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Comment & Response |

Creating a Concussion Crisis and Chronic Traumatic Encephalopathy

Jim Andrikopoulos, PhD, ABPP1
[+] Author Affiliations
1Mercy Hospital Medical Center, Ruan Neurology Clinic, Des Moines, Iowa
JAMA Neurol. 2014;71(5):654. doi:10.1001/jamaneurol.2013.6408.
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To the Editor I read with skeptical interest Dr Cantu’s article on sports concussion.1 Unlike other neurology specialties, sports concussion is driven not by science but opinion in the form of the numerous consensus conferences he referenced. The mainstay of concussion treatment has been complete physical and cognitive rest based on previous conference recommendations. For the most recent international conference, a literature review was decided, which found sparse empirical evidence for this dogma.2 Stories abound from neuropsychology colleagues of student athletes who have been granted a vacation from life for weeks on end, with no scholastic work, video games, text messaging, or similar activities that might theoretically delay recovery. In a lecture at Williams College in September 2011, Dr Cantu and his colleague, Christopher Nowinski (an ex-professional wrestler), from the Center for the Study of Traumatic Encephalopathy gave the disturbing advice that ignoring rest can lead to suicide.3 In a number of high-profile cases, families have been led to believe the cause of the suicide was a single concussion or chronic traumatic encephalopathy (CTE).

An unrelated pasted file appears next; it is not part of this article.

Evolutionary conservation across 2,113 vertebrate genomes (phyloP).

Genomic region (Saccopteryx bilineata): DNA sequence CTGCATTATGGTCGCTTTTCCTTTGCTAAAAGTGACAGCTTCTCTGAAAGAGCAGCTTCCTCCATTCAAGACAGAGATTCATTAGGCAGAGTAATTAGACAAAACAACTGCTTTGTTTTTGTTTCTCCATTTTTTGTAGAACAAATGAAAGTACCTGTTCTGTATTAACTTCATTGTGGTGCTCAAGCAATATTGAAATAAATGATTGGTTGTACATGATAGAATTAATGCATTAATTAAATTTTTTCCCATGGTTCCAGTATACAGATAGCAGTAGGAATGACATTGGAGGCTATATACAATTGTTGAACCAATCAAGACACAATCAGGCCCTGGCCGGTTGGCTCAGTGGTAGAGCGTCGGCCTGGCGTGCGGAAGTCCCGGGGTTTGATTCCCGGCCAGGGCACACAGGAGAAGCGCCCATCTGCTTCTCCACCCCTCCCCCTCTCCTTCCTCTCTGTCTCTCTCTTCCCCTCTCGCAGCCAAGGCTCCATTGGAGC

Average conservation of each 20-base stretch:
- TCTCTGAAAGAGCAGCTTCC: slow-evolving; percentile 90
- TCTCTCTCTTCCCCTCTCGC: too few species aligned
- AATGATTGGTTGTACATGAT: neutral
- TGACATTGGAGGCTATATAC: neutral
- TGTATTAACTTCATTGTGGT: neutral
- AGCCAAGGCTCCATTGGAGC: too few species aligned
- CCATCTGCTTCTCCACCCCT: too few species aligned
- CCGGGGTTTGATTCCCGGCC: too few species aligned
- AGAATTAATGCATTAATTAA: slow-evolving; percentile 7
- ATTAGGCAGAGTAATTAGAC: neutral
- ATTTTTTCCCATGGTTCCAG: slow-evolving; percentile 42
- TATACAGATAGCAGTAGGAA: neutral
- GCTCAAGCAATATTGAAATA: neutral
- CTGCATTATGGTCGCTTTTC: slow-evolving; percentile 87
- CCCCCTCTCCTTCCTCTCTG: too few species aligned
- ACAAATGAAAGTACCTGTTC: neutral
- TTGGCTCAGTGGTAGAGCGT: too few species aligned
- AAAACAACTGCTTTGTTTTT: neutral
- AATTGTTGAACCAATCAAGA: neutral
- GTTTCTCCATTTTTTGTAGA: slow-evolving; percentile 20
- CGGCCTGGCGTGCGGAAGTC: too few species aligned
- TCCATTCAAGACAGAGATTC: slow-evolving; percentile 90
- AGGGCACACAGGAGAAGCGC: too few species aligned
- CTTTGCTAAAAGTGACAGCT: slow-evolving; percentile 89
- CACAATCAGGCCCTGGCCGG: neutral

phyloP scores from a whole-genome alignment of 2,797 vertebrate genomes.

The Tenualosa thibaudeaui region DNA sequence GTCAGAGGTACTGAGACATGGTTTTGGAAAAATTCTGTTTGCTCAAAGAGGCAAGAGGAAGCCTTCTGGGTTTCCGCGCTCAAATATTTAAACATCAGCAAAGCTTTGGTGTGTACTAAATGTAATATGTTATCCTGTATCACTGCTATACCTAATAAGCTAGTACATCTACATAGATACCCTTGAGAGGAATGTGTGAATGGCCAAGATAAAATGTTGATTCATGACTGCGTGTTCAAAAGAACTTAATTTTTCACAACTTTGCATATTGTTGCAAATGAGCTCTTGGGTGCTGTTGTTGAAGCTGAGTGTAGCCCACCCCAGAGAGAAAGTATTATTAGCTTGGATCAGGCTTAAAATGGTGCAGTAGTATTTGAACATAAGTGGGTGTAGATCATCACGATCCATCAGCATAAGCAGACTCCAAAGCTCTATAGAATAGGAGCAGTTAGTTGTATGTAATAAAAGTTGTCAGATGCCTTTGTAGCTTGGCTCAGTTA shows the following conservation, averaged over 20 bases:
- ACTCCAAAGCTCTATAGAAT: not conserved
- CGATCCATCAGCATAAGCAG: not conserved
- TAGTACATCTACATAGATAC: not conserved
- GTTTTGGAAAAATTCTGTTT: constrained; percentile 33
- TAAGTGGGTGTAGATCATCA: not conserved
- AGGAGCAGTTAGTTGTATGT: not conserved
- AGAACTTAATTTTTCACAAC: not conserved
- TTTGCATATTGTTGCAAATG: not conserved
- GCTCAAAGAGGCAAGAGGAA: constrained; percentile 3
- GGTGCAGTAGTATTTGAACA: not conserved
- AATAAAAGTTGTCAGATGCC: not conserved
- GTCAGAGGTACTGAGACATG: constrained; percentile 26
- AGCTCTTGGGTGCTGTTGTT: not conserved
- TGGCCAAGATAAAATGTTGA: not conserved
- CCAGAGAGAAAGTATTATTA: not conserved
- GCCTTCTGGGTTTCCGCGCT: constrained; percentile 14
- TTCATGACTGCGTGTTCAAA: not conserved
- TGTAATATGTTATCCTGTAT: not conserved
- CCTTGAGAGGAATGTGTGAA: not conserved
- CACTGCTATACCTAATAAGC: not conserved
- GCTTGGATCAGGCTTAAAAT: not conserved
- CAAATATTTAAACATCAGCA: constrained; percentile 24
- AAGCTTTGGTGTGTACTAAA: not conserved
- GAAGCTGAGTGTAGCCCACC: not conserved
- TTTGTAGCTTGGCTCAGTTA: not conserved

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May 1, 2014
Nitin K. Sethi, MD
1Weill Cornell Medical Center, New York–Presbyterian Hospital, New York, New York
JAMA Neurol. 2014;71(5):654-655. doi:10.1001/jamaneurol.2013.6411.
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